David Mieloch

David Mieloch

When I was 5 I started learning drums from my father.  Around that time my father also brought home an IBM 286 for me to break, which I did—over and over—until I was about 13, when I finally began fixing things.  As I went through school my interest in technology and music led to writing lots of electronic music and experimenting with computer music software.  In high school I played drums in a hardcore metal band, and wrote music on my computer.


In college I studied Music Theory and Composition with a focus in Classical Percussion at West Chester University in PA.  During this period I also studied jazz drumset and traditional Indian hand drums (tabla). This led to many collaborations in animation, theater, modern dance, film, and video game soundtrack writing.


To pay rent while studying, I freelanced as a web developer, computer repair tech, network administrator, and worked in various sales jobs. Thanks to these odd jobs, I picked up a wealth technical skills.


After school, I moved to NYC where I first worked in the online tech sector as a sales rep, then transitioned more into marketing. I currently work as the Marketing Manager for an IBM Specialty Elite partner.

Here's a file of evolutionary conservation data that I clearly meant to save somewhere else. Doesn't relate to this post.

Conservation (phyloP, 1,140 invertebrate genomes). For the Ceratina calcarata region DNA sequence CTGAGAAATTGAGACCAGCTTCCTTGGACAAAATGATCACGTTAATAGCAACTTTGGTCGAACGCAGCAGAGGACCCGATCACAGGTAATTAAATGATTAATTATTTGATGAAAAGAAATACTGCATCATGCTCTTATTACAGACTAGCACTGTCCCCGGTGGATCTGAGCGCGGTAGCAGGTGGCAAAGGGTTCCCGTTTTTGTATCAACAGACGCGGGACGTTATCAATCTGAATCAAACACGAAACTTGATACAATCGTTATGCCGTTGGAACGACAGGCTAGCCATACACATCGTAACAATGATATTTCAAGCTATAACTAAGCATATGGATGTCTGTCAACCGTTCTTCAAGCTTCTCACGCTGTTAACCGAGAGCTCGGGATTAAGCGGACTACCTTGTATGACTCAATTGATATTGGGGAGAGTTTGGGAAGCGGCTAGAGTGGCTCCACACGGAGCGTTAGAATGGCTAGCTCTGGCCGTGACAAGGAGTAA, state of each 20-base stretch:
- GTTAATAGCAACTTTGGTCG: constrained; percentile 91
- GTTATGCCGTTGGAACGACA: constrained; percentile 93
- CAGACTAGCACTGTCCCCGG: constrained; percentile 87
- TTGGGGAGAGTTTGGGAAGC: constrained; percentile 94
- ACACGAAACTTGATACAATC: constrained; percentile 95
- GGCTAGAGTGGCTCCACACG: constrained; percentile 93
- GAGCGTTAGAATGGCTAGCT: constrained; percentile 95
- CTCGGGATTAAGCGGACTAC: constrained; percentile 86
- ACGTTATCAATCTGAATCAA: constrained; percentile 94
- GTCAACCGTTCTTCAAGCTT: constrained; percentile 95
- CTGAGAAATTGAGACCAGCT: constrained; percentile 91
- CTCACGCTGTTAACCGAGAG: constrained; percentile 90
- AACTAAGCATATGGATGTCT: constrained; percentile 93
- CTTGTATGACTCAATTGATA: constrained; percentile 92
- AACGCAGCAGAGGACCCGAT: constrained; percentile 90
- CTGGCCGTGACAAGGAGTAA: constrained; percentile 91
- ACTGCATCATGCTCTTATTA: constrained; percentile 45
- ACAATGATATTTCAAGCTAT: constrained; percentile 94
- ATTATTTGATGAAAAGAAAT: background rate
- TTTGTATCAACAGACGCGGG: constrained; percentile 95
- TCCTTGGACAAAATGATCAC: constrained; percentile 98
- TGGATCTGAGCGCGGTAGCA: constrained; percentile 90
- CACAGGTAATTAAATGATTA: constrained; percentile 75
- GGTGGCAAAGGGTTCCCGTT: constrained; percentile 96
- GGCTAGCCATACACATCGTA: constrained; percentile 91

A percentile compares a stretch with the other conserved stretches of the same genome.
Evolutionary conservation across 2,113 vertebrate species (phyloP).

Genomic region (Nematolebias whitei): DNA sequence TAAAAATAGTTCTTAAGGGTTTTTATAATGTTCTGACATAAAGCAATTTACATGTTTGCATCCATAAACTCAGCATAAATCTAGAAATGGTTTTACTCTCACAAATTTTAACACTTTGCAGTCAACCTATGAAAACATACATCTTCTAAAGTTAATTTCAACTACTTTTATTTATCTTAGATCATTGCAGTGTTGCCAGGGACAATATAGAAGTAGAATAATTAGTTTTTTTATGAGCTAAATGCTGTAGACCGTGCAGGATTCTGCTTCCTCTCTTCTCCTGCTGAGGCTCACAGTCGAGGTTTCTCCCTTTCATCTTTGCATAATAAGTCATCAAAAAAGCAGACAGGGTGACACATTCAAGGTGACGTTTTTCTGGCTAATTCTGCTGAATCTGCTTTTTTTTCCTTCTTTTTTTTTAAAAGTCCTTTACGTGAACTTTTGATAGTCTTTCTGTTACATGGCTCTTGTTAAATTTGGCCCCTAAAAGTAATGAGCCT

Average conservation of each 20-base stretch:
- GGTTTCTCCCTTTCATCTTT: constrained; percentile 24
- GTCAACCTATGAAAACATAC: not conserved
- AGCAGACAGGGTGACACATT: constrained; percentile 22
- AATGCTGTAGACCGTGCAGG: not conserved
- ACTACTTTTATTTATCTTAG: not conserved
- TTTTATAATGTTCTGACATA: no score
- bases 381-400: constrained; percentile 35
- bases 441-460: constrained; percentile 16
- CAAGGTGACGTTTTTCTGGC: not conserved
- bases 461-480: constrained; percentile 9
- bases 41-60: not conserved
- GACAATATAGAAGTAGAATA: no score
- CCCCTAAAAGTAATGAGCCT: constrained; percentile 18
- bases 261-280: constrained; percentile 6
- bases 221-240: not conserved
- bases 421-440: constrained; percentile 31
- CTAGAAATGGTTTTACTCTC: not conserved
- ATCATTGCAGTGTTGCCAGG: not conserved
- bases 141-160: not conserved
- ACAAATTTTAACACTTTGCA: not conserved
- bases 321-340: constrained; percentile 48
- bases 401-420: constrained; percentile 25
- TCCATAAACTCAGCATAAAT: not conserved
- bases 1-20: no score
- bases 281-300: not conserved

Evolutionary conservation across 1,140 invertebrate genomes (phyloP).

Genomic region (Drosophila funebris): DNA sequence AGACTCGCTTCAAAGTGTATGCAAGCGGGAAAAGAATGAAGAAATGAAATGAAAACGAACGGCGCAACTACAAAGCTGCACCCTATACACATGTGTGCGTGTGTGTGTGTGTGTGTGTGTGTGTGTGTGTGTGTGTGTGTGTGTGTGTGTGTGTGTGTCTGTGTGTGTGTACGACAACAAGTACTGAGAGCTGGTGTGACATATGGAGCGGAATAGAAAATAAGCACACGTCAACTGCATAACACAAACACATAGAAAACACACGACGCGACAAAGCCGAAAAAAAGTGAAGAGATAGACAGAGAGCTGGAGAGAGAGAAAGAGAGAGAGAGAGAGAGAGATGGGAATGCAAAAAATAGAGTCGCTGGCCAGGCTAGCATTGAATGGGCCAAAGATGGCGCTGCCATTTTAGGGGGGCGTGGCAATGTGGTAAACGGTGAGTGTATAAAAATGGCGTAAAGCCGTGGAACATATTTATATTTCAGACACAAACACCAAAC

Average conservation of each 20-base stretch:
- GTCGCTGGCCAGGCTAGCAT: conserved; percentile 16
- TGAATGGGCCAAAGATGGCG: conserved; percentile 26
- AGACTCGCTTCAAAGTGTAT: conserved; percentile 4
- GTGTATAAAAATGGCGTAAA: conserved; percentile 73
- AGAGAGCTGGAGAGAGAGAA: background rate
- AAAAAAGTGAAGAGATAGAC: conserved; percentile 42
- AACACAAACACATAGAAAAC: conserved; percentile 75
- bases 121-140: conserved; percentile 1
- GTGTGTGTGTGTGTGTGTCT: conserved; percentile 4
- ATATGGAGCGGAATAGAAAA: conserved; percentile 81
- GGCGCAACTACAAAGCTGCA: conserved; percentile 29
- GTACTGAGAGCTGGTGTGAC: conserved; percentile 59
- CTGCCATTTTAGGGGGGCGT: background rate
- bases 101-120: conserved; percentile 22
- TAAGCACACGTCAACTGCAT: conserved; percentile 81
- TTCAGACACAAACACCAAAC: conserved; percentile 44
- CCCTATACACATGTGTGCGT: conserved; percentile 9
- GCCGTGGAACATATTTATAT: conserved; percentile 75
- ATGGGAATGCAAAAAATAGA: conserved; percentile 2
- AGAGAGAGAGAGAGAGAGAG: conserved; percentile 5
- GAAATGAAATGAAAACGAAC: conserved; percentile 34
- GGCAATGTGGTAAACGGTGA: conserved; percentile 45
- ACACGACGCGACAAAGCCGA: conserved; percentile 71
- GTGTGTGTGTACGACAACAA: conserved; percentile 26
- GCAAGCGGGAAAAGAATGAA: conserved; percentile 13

When I’m not “working,” I’m working on an array of freelance projects and playing drumset in my progressive rock band Oneironaught, which has provided an amazing opportunity to apply my knowledge of music theory, sales, and digital marketing. The result? An impressively engaged online following—that continues to multiply daily—and a cool niche artist marketing approach, which I’m excited to share with fellow artists soon.

My own opinion is that belief is the death of intelligence. As soon as one believes a doctrine of any sort, or assumes certitude, one stops thinking about that aspect of existence.


The more certitude one assumes, the less there is left to think about, and a person sure of everything would never have any need to think about anything and might be considered clinically dead under current medical standards, where absence of brain activity is taken to mean that life has ended.

- Robert Anton Wilson


David Mieloch
East Village, New York City

Feel free to get in touch if you'd like to know more about my work. Tweet to me @mieloch, I'm going to keep my feed updated with links to good digital marketing articles and info I find while I'm researching the web.